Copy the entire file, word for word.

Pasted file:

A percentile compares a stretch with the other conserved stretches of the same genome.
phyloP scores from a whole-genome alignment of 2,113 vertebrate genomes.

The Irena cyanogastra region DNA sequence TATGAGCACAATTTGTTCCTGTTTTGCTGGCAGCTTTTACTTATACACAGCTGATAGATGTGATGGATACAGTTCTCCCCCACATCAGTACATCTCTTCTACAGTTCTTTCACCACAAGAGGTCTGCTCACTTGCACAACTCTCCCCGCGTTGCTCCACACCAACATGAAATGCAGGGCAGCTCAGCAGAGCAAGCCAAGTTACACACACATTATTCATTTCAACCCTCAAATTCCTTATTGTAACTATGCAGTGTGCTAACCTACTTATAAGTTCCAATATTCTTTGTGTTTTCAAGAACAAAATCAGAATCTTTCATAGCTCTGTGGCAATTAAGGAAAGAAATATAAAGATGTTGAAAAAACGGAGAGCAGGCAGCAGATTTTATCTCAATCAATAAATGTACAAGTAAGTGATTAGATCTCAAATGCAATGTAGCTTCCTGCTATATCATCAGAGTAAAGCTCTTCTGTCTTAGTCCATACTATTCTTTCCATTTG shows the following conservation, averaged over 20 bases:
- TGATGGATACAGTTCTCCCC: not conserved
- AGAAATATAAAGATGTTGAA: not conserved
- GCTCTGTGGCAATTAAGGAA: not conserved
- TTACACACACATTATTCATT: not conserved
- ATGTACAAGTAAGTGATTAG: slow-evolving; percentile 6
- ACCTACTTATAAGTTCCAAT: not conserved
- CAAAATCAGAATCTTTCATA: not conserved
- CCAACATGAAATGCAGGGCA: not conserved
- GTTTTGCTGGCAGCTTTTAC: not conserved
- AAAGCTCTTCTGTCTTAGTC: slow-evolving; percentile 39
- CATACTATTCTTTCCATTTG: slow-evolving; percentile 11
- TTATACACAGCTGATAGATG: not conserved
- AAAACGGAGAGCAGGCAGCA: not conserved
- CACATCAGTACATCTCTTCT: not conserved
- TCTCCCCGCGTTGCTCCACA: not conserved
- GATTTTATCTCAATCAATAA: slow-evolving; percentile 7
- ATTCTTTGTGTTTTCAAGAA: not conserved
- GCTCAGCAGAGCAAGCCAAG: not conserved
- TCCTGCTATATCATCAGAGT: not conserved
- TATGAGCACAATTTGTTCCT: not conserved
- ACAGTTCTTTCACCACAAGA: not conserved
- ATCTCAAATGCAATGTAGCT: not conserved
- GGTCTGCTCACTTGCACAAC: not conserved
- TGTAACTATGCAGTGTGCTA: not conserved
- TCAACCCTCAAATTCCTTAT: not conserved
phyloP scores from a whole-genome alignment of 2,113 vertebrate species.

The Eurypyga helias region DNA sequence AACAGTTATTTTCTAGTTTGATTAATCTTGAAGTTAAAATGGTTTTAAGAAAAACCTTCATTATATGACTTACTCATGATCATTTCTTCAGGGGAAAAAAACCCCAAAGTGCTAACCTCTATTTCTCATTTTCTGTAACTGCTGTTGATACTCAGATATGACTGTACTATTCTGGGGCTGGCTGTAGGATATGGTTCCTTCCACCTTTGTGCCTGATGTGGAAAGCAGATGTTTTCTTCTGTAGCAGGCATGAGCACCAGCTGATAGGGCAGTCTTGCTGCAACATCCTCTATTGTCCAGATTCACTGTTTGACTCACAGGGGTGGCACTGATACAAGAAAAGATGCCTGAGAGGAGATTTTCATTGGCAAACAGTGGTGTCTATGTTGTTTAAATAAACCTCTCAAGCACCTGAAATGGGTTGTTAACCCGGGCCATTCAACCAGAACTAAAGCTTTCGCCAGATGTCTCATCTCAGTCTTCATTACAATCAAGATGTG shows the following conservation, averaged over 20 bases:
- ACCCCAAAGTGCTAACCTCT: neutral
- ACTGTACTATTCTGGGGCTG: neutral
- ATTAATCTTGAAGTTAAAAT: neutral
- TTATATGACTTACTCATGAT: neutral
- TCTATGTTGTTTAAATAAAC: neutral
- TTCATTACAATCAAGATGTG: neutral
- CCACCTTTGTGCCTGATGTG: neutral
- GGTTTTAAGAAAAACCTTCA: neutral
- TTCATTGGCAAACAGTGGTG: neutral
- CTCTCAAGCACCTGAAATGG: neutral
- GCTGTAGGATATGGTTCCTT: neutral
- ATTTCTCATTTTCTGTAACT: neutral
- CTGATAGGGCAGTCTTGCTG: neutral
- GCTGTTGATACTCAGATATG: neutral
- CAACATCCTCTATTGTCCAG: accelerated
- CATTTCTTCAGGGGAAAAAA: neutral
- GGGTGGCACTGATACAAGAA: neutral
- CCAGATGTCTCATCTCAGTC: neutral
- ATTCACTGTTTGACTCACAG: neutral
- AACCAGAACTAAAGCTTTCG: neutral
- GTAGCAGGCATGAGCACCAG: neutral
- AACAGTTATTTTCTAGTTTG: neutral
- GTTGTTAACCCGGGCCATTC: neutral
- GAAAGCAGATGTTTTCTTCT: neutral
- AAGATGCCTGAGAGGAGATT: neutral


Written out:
A percentile compares a stretch with the other conserved stretches of the same genome.
phyloP scores from a whole-genome alignment of 2,113 vertebrate genomes.

The Irena cyanogastra region DNA sequence TATGAGCACAATTTGTTCCTGTTTTGCTGGCAGCTTTTACTTATACACAGCTGATAGATGTGATGGATACAGTTCTCCCCCACATCAGTACATCTCTTCTACAGTTCTTTCACCACAAGAGGTCTGCTCACTTGCACAACTCTCCCCGCGTTGCTCCACACCAACATGAAATGCAGGGCAGCTCAGCAGAGCAAGCCAAGTTACACACACATTATTCATTTCAACCCTCAAATTCCTTATTGTAACTATGCAGTGTGCTAACCTACTTATAAGTTCCAATATTCTTTGTGTTTTCAAGAACAAAATCAGAATCTTTCATAGCTCTGTGGCAATTAAGGAAAGAAATATAAAGATGTTGAAAAAACGGAGAGCAGGCAGCAGATTTTATCTCAATCAATAAATGTACAAGTAAGTGATTAGATCTCAAATGCAATGTAGCTTCCTGCTATATCATCAGAGTAAAGCTCTTCTGTCTTAGTCCATACTATTCTTTCCATTTG shows the following conservation, averaged over 20 bases:
- TGATGGATACAGTTCTCCCC: not conserved
- AGAAATATAAAGATGTTGAA: not conserved
- GCTCTGTGGCAATTAAGGAA: not conserved
- TTACACACACATTATTCATT: not conserved
- ATGTACAAGTAAGTGATTAG: slow-evolving; percentile 6
- ACCTACTTATAAGTTCCAAT: not conserved
- CAAAATCAGAATCTTTCATA: not conserved
- CCAACATGAAATGCAGGGCA: not conserved
- GTTTTGCTGGCAGCTTTTAC: not conserved
- AAAGCTCTTCTGTCTTAGTC: slow-evolving; percentile 39
- CATACTATTCTTTCCATTTG: slow-evolving; percentile 11
- TTATACACAGCTGATAGATG: not conserved
- AAAACGGAGAGCAGGCAGCA: not conserved
- CACATCAGTACATCTCTTCT: not conserved
- TCTCCCCGCGTTGCTCCACA: not conserved
- GATTTTATCTCAATCAATAA: slow-evolving; percentile 7
- ATTCTTTGTGTTTTCAAGAA: not conserved
- GCTCAGCAGAGCAAGCCAAG: not conserved
- TCCTGCTATATCATCAGAGT: not conserved
- TATGAGCACAATTTGTTCCT: not conserved
- ACAGTTCTTTCACCACAAGA: not conserved
- ATCTCAAATGCAATGTAGCT: not conserved
- GGTCTGCTCACTTGCACAAC: not conserved
- TGTAACTATGCAGTGTGCTA: not conserved
- TCAACCCTCAAATTCCTTAT: not conserved
phyloP scores from a whole-genome alignment of 2,113 vertebrate species.

The Eurypyga helias region DNA sequence AACAGTTATTTTCTAGTTTGATTAATCTTGAAGTTAAAATGGTTTTAAGAAAAACCTTCATTATATGACTTACTCATGATCATTTCTTCAGGGGAAAAAAACCCCAAAGTGCTAACCTCTATTTCTCATTTTCTGTAACTGCTGTTGATACTCAGATATGACTGTACTATTCTGGGGCTGGCTGTAGGATATGGTTCCTTCCACCTTTGTGCCTGATGTGGAAAGCAGATGTTTTCTTCTGTAGCAGGCATGAGCACCAGCTGATAGGGCAGTCTTGCTGCAACATCCTCTATTGTCCAGATTCACTGTTTGACTCACAGGGGTGGCACTGATACAAGAAAAGATGCCTGAGAGGAGATTTTCATTGGCAAACAGTGGTGTCTATGTTGTTTAAATAAACCTCTCAAGCACCTGAAATGGGTTGTTAACCCGGGCCATTCAACCAGAACTAAAGCTTTCGCCAGATGTCTCATCTCAGTCTTCATTACAATCAAGATGTG shows the following conservation, averaged over 20 bases:
- ACCCCAAAGTGCTAACCTCT: neutral
- ACTGTACTATTCTGGGGCTG: neutral
- ATTAATCTTGAAGTTAAAAT: neutral
- TTATATGACTTACTCATGAT: neutral
- TCTATGTTGTTTAAATAAAC: neutral
- TTCATTACAATCAAGATGTG: neutral
- CCACCTTTGTGCCTGATGTG: neutral
- GGTTTTAAGAAAAACCTTCA: neutral
- TTCATTGGCAAACAGTGGTG: neutral
- CTCTCAAGCACCTGAAATGG: neutral
- GCTGTAGGATATGGTTCCTT: neutral
- ATTTCTCATTTTCTGTAACT: neutral
- CTGATAGGGCAGTCTTGCTG: neutral
- GCTGTTGATACTCAGATATG: neutral
- CAACATCCTCTATTGTCCAG: accelerated
- CATTTCTTCAGGGGAAAAAA: neutral
- GGGTGGCACTGATACAAGAA: neutral
- CCAGATGTCTCATCTCAGTC: neutral
- ATTCACTGTTTGACTCACAG: neutral
- AACCAGAACTAAAGCTTTCG: neutral
- GTAGCAGGCATGAGCACCAG: neutral
- AACAGTTATTTTCTAGTTTG: neutral
- GTTGTTAACCCGGGCCATTC: neutral
- GAAAGCAGATGTTTTCTTCT: neutral
- AAGATGCCTGAGAGGAGATT: neutral